I haven’t said much about the Duck Dynasty trend that has swept through America over the last couple of years. I know many good Christians who enjoy the show and are attracted to the principled approach that the Robertsons take to making the show. But, this morning a Facebook friend sent me the article “‘Duck Dynasty’ Publishes Church Curriculum Based on Show Themes” published by Religion Today. Many people have expressed concern about the influence of celebrity on American evangelicalism. But, in most cases those celebrities we are concerned about are pastors. Here it is a bit different. We now have reality Television Stars teaching in the church which may or may not be bad. But, we have to be cautious and not assume good teaching just because they are celebrities. Phil Robertson was recently in the news because of his course comments about homosexuality and African-Americans. To be fair, it should be pointed out that Phil had no direct input on the curriculum. However, it is hard to imagine that the family patriarch’s approach to faith has no influence on the rest of the family.
I’ve seen evangelical after evangelical hold the Robertson’s up as an example of faith. But, I have a personal experience that has made it very difficult for me to take them seriously. I lived in Louisiana from 2007-2012 and spent most of that time heading the art department at a denominational school in Central Louisiana. While I was there, I took my son to the denomination’s camp for young boys. There were several faculty from the college at that camp with us, including a religion professor who became Associate Dean at the divinity school in Louisiana and is now Dean at a large institution; a history professor who holds an M.Div. and had been a pastor for a while; and a career missionary who was teaching missions at the college while on sabbatical. The special speaker that weekend was the Duck Commander, Phil Robertson. This was before Duck Dynasty and he was just a regional celebrity at that point. Robertson’s talk consisted of disjointed story after disjointed story. They were individually entertaining but did not make a coherent whole. But, the important point here isn’t about style. It is about substance. I wish I could remember the details that we found so disturbing at the time, please forgive me it has been about five years and I never expected he would become a national figure. What I do remember is that all of us were so disturbed by his presentation of the gospel that we began distracting our children from his message. I distinctly remember my theologian friend playing hangman with his son so that he would not be able to concentrate on Robertson’s gospel presentation. Even today, that still shocks me. But, what shocks me more is that this voice of incoherence and gospel distortion now has a national voice not just on television but it is leaking into the church.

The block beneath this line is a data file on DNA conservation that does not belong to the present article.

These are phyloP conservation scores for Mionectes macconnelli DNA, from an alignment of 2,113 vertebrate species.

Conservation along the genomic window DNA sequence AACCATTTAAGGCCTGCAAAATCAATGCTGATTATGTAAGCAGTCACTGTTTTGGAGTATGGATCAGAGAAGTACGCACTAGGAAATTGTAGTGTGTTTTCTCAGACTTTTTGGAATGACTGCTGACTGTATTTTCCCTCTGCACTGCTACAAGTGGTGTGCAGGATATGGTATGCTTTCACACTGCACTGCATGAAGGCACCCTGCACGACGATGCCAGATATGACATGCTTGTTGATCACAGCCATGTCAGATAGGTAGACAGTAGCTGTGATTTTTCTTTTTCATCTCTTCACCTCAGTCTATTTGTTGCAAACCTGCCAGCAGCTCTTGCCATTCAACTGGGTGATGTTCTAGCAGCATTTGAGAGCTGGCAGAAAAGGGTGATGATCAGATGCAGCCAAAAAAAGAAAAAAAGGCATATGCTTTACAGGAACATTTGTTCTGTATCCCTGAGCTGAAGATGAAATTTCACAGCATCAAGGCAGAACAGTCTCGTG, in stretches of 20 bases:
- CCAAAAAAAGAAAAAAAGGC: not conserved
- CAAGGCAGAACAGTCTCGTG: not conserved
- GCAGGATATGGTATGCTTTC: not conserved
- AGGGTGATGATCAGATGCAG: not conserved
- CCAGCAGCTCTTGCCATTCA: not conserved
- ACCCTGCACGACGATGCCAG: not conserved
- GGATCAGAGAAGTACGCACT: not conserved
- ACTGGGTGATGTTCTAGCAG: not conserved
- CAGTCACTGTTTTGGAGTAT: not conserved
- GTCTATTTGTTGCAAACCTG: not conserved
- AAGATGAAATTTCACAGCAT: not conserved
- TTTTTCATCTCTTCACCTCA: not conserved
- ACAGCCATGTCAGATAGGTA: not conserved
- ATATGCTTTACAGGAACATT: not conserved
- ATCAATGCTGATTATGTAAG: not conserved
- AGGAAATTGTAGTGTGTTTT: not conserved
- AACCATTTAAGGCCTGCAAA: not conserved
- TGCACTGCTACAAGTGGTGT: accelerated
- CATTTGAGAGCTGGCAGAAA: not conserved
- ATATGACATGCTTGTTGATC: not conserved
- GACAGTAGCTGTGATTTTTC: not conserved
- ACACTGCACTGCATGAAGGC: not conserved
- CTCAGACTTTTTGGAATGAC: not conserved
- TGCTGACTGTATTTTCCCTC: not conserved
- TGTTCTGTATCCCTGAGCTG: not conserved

We need to be wise. Just, because the edited version of the Robertsons is entertaining and has gained them national attention does not mean that they are who we should be looking to for spiritual guidance. In some ways, it reminds me of the spiritual influence that Oprah has. When the fame, not the content, is determining the spiritual influence on our churches there is a problem.
Instead of the Church informing culture, culture is informing the Church.